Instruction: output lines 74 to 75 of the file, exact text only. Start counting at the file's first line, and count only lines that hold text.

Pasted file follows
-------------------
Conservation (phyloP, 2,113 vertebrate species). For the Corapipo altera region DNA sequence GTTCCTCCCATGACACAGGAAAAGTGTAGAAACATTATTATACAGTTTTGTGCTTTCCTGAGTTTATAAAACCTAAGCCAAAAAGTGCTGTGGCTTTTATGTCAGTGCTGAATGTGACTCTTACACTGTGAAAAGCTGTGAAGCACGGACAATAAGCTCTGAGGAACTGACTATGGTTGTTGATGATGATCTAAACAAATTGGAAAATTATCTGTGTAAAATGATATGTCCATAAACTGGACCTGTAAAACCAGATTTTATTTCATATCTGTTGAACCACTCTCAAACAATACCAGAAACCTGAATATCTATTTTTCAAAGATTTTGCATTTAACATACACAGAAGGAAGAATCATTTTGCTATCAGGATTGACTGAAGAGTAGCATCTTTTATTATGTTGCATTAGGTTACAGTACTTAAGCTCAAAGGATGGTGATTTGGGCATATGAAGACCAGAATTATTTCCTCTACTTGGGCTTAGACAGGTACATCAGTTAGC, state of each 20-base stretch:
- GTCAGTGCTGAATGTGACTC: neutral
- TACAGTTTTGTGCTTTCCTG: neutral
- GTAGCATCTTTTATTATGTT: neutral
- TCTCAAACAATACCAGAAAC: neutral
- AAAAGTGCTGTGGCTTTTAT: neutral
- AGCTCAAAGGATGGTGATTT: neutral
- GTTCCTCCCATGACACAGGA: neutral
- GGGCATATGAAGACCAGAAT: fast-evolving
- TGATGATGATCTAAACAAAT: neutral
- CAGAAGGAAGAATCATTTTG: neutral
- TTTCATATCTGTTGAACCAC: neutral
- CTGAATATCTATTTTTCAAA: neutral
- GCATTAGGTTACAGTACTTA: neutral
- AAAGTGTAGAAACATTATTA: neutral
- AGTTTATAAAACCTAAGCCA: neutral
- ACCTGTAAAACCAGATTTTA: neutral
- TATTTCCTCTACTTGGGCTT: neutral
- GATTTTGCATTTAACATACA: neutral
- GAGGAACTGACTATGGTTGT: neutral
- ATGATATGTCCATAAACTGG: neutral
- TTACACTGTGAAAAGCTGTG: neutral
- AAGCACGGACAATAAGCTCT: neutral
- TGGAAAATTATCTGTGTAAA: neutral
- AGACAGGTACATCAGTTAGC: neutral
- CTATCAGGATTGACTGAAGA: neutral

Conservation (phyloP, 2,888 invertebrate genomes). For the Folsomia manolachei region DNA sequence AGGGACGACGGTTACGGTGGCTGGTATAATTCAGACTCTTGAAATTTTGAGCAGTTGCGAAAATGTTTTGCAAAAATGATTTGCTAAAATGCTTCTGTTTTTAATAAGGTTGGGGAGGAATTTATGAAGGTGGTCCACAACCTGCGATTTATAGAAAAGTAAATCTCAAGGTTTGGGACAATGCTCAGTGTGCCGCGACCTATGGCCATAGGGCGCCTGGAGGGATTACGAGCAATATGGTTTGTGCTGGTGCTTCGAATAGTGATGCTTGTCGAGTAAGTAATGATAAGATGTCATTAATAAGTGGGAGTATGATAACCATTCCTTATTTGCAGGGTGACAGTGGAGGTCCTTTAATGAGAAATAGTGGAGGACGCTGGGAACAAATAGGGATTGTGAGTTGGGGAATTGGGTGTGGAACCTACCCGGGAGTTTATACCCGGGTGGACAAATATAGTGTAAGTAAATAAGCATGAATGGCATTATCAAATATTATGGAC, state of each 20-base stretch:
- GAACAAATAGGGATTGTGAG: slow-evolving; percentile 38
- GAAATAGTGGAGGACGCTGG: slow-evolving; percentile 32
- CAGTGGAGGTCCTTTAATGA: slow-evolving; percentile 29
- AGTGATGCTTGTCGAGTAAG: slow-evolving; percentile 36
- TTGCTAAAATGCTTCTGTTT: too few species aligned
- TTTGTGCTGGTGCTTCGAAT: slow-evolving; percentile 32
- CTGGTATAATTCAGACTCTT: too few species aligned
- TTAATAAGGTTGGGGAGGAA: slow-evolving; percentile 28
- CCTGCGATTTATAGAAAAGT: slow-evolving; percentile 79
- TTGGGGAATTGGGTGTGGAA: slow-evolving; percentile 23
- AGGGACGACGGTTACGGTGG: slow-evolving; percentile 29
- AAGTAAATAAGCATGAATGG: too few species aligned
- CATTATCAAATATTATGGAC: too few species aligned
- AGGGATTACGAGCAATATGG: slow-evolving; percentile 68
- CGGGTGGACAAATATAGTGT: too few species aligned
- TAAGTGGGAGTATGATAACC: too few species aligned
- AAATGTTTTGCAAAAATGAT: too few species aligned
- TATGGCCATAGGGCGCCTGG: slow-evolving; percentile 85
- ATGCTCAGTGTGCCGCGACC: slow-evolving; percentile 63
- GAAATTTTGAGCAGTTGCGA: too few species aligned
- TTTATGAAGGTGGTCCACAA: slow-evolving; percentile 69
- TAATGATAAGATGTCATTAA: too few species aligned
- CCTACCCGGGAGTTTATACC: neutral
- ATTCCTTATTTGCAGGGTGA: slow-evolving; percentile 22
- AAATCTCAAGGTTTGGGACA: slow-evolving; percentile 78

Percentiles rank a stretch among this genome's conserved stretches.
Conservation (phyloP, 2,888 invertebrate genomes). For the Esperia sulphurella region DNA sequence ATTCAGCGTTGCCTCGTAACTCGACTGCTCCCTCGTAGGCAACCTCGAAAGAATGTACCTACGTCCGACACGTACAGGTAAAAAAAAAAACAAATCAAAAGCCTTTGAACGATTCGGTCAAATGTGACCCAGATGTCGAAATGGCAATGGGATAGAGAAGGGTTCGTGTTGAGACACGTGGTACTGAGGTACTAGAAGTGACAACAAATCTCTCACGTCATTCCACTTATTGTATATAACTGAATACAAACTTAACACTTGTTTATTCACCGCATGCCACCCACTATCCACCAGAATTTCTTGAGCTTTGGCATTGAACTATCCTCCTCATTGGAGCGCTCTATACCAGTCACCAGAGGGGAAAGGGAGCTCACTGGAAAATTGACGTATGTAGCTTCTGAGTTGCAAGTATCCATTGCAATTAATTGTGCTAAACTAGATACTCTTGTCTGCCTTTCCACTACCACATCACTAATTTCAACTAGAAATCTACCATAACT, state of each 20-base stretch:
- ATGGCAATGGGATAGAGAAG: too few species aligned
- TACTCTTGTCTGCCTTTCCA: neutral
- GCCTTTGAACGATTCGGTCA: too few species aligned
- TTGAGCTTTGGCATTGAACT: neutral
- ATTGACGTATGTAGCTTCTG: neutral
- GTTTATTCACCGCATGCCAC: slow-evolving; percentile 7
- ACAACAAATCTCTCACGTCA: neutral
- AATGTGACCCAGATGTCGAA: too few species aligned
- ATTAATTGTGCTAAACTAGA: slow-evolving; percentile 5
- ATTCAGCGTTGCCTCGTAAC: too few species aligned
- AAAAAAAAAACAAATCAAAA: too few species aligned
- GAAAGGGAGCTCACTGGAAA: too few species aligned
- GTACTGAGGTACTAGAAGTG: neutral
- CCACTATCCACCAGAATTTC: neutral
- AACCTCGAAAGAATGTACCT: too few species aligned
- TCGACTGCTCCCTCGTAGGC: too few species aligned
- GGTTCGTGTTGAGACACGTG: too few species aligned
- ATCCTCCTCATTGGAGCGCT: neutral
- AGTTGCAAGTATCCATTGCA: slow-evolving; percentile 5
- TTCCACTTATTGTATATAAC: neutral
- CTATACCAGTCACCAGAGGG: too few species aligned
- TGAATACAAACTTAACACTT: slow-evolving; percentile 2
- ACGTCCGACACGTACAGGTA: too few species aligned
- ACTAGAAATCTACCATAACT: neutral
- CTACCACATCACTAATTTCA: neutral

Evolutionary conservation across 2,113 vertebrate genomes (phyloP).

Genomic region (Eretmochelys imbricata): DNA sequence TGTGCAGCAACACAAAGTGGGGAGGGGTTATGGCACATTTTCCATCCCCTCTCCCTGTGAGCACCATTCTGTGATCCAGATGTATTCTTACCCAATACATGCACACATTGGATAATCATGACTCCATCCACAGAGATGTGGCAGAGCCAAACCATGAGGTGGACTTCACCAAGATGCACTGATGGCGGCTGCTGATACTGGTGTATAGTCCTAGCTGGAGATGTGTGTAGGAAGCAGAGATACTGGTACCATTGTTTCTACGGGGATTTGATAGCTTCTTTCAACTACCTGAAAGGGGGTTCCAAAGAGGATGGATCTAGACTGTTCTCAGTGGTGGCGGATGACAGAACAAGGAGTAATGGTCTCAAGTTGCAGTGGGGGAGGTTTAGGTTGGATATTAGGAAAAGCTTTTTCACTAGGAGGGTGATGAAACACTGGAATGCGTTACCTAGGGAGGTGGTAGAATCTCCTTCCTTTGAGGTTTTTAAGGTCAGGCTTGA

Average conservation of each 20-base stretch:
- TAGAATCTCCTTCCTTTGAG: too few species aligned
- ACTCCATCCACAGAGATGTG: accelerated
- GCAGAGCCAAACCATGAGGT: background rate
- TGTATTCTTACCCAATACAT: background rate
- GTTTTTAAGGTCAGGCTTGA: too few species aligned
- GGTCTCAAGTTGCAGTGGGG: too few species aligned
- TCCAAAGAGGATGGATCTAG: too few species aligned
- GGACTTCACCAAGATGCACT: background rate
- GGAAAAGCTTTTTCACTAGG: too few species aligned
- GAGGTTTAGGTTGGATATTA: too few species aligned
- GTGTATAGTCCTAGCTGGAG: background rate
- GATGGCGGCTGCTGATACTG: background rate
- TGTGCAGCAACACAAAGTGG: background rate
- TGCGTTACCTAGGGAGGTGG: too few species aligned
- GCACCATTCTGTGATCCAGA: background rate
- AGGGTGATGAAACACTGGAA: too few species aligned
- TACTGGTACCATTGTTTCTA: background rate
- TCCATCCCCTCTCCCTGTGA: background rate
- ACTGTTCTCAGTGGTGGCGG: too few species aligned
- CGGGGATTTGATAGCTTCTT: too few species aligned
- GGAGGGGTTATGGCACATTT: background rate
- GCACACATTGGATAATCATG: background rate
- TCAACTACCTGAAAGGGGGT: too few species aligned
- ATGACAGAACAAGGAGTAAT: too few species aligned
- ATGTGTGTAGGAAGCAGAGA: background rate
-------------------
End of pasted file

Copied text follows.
- TTCCACTTATTGTATATAAC: neutral
- CTATACCAGTCACCAGAGGG: too few species aligned